The word attention comes from the word attendere which means “to stretch toward,” Attention is an action, something one must do, it is not a passive activity. As with dominoes, being attentive starts a cascade of actions that lead to both a more fascinating and sustainable world.  Attention leads to wonder and that leads to understanding. Only with a genuine understanding, can there be effective stewardship. Once in motion, the energy that is created, this ability to do work, works. It makes a difference by creating a web of knowledge, wonder, and stewardship. But nothing would get started if not for paying attention and paying attention would not happen without playing.

It seems so simple: play-attention-action equals a more sustainable planet, plus each step along the way is meshed with fun. With so many benefits, why don’t more children play outdoors?  Too many children are stuck indoors, cut off from wild places and living a domesticated life.

Fear is stealing play from children. There is a fear that time playing is time wasted. Parents fear that children are not using their time “productively” which leads to over scheduling a child’s time with sports, art, music lessons, after-school activities and more, all in hopes of creating the successful child who will get into the perfect college. Schools jump on the bandwagon to show how educationally sound they are by giving more and more homework and standardized tests. There is a fear of the outdoors based on an overreaction to the slim possibilities of Lyme disease, kidnappers and other hazards. While awareness is needed and common sense precautions are valid, these fears should not keep children indoors and need to be held in perspective. Another problem is that there are fewer open spaces where children can build, throw, climb, break, catch, dig, run, get dirty, get lost, find wonder, and have fun.

Another factor is that children’s attention is being hijacked by screens. Children used to walk upright with eyes facing the world. Now they walk heads down, bent at the neck, hands in the texting position, missing the wonder of being in the moment. Children spend unbelievable amounts of time in front of the screen. The numbers seem impossible. I fear for what screens are doing to the attention children have to the right now, the right around them world. They are not learning the knowledge of place that comes directly from their place. The gain in information from smartphones is not worth the loss of information from smartphones. The solution is heart-achingly simple: Take the phones and let children out, it is an act of environmental stewardship.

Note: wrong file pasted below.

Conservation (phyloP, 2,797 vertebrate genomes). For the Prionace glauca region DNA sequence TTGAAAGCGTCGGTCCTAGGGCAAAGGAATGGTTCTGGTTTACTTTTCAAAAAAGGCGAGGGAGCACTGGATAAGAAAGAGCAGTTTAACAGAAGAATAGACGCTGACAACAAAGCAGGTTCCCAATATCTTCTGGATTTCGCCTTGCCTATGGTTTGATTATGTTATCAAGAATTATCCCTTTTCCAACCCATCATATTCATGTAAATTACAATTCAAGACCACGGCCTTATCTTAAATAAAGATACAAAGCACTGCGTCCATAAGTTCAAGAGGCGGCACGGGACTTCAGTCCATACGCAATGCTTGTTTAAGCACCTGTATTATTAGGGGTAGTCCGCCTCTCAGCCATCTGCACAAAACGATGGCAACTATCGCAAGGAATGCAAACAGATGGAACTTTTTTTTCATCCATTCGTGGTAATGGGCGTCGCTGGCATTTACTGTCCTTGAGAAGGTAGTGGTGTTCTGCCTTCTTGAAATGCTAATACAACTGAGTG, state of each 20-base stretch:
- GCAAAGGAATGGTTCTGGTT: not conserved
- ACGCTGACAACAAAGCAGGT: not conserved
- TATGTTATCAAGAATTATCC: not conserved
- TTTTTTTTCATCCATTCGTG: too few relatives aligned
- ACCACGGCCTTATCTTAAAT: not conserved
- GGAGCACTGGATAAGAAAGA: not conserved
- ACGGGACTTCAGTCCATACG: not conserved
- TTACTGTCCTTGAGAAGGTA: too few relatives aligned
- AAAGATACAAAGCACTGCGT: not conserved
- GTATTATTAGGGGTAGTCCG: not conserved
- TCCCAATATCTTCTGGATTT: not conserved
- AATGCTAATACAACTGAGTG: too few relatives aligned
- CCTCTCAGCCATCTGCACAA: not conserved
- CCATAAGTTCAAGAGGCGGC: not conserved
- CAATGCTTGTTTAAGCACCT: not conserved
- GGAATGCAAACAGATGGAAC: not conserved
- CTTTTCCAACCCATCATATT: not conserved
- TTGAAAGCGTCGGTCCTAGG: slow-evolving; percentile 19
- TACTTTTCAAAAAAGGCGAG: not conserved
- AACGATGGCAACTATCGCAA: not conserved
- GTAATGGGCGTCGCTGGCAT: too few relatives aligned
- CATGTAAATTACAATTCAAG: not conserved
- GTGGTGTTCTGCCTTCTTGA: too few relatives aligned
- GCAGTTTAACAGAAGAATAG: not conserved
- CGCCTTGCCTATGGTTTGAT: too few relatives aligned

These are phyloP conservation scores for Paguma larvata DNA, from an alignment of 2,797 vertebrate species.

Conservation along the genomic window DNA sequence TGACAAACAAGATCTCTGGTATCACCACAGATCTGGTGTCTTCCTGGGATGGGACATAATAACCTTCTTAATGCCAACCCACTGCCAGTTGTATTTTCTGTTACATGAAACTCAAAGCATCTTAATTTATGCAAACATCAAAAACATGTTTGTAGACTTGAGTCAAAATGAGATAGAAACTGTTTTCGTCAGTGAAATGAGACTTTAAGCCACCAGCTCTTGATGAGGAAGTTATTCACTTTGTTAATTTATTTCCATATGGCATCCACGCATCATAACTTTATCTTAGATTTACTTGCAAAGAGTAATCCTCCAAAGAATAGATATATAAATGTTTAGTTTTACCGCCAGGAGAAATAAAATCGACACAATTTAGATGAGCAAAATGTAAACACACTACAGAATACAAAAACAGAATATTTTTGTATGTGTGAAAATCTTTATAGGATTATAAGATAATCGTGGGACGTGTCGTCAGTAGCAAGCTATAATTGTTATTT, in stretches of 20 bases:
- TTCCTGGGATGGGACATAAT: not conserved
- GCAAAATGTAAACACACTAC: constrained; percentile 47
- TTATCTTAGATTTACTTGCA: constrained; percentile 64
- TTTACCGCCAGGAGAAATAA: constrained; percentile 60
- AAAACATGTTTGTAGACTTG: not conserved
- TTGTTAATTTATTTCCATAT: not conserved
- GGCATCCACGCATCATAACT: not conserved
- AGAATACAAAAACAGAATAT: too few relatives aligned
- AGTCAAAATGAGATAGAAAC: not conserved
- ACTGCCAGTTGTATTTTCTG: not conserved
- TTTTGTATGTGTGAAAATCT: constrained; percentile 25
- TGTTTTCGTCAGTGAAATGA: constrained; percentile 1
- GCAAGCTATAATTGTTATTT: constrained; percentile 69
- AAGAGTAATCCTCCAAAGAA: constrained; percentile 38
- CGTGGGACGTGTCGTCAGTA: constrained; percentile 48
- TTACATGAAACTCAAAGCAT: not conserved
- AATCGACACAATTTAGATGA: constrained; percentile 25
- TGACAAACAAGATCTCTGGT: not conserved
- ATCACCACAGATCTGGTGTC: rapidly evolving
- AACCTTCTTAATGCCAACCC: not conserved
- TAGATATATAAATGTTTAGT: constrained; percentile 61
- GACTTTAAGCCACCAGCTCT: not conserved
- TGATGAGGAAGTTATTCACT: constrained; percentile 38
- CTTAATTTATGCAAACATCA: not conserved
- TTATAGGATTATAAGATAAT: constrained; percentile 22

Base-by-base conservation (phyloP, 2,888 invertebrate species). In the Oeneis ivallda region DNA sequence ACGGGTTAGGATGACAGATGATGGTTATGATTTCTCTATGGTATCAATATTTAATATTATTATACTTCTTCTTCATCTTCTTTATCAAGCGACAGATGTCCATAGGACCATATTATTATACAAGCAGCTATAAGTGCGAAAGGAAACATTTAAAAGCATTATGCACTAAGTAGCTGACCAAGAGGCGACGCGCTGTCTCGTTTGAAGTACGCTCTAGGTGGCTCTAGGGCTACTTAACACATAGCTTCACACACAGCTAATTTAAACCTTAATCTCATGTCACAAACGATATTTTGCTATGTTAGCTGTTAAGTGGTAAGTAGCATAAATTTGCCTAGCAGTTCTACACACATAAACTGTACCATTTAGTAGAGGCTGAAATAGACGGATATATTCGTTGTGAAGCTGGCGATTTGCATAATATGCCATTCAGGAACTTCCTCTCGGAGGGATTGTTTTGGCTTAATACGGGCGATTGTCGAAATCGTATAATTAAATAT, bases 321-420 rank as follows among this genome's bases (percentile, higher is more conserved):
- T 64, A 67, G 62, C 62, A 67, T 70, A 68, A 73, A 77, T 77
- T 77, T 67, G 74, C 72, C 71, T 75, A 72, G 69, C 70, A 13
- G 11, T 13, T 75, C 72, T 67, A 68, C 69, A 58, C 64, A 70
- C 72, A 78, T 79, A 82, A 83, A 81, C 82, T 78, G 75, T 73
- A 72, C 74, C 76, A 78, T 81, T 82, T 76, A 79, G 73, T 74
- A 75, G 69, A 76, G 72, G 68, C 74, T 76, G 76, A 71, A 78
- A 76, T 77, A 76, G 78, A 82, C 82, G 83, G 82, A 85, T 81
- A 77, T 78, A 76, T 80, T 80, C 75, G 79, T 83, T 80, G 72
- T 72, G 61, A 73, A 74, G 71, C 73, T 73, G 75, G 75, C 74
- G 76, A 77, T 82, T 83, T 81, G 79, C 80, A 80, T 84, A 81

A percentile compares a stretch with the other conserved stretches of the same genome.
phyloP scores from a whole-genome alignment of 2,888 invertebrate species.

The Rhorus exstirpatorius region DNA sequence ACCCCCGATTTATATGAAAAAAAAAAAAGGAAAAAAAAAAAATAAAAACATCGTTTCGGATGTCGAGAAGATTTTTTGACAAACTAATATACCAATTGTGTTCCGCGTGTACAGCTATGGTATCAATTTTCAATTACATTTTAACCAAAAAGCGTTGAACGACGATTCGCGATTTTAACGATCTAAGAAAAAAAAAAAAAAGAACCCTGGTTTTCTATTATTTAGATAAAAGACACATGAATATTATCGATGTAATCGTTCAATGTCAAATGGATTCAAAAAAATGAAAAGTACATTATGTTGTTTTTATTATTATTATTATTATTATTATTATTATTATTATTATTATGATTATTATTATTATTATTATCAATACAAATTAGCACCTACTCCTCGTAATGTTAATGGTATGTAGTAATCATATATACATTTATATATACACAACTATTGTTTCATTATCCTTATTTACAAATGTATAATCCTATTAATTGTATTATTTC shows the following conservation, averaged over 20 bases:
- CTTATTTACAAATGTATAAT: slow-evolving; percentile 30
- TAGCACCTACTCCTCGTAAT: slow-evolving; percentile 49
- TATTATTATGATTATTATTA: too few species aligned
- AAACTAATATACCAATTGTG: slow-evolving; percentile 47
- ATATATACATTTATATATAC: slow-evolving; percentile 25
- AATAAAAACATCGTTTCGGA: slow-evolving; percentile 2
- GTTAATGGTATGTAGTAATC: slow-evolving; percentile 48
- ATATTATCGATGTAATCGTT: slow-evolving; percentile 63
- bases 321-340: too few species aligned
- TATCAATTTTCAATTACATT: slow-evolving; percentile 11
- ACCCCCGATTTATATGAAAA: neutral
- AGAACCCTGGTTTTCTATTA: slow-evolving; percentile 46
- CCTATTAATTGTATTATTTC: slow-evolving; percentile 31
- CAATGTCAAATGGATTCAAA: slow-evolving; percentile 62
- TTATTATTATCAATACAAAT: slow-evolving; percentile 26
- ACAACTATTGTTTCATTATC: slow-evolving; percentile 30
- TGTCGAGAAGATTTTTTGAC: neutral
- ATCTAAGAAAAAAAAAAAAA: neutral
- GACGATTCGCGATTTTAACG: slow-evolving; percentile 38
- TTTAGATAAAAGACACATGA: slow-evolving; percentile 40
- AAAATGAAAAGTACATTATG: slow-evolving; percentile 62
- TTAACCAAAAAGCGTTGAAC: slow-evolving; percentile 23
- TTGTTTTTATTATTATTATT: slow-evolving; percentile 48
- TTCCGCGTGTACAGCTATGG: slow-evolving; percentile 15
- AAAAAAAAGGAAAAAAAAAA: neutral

When the boys got older, things changed. Instead of a bag of Cheerios and carrots, we would get a bacon, egg and cheese sandwiches. There was more walking and talking but even as teenagers they would there be sword fights with Joe Pye Weed stalks or dam building with rocks. In the winter breaking ice became another favorite pastime. When the boys return home as young adults they humor me and return for an occasional walk. We recall stories and share new ones. The racing stream no longer flows, cut off by erosion,  more trees have fallen making more bridges to cross and there are deer in the woods now.

All those hours playing in the outdoors did not guarantee that the boys would grow up to be environmental activists, bird watchers, backpackers or biologists and that’s okay. I am confident that no matter what, they will be more aware and make better decisions to live ethically on the planet. They will have childhood memories of fun, and I am grateful for what they taught me about being in the outdoors by playing in the outdoors. Free play in the outdoors will not solve all our environmental problems. However, effective stewardship can’t be learned without playing around, being around and holding life.

Dan Kriesberg is the author of A Sense of Place, Teaching Children about the Environment with Picture Books and Think Green, Books and Activities for Kids, as well as over 100 articles on environmental education and essays about his personal experiences in the outdoors. He lives on Long Island with his wife, Karen and two sons, Zack and Scott. Dan is a sixth-grade science teacher at Friends Academy. Whenever possible he spends his time in wild places backpacking, hiking and hanging out. You can view his work at Witness to the Wild: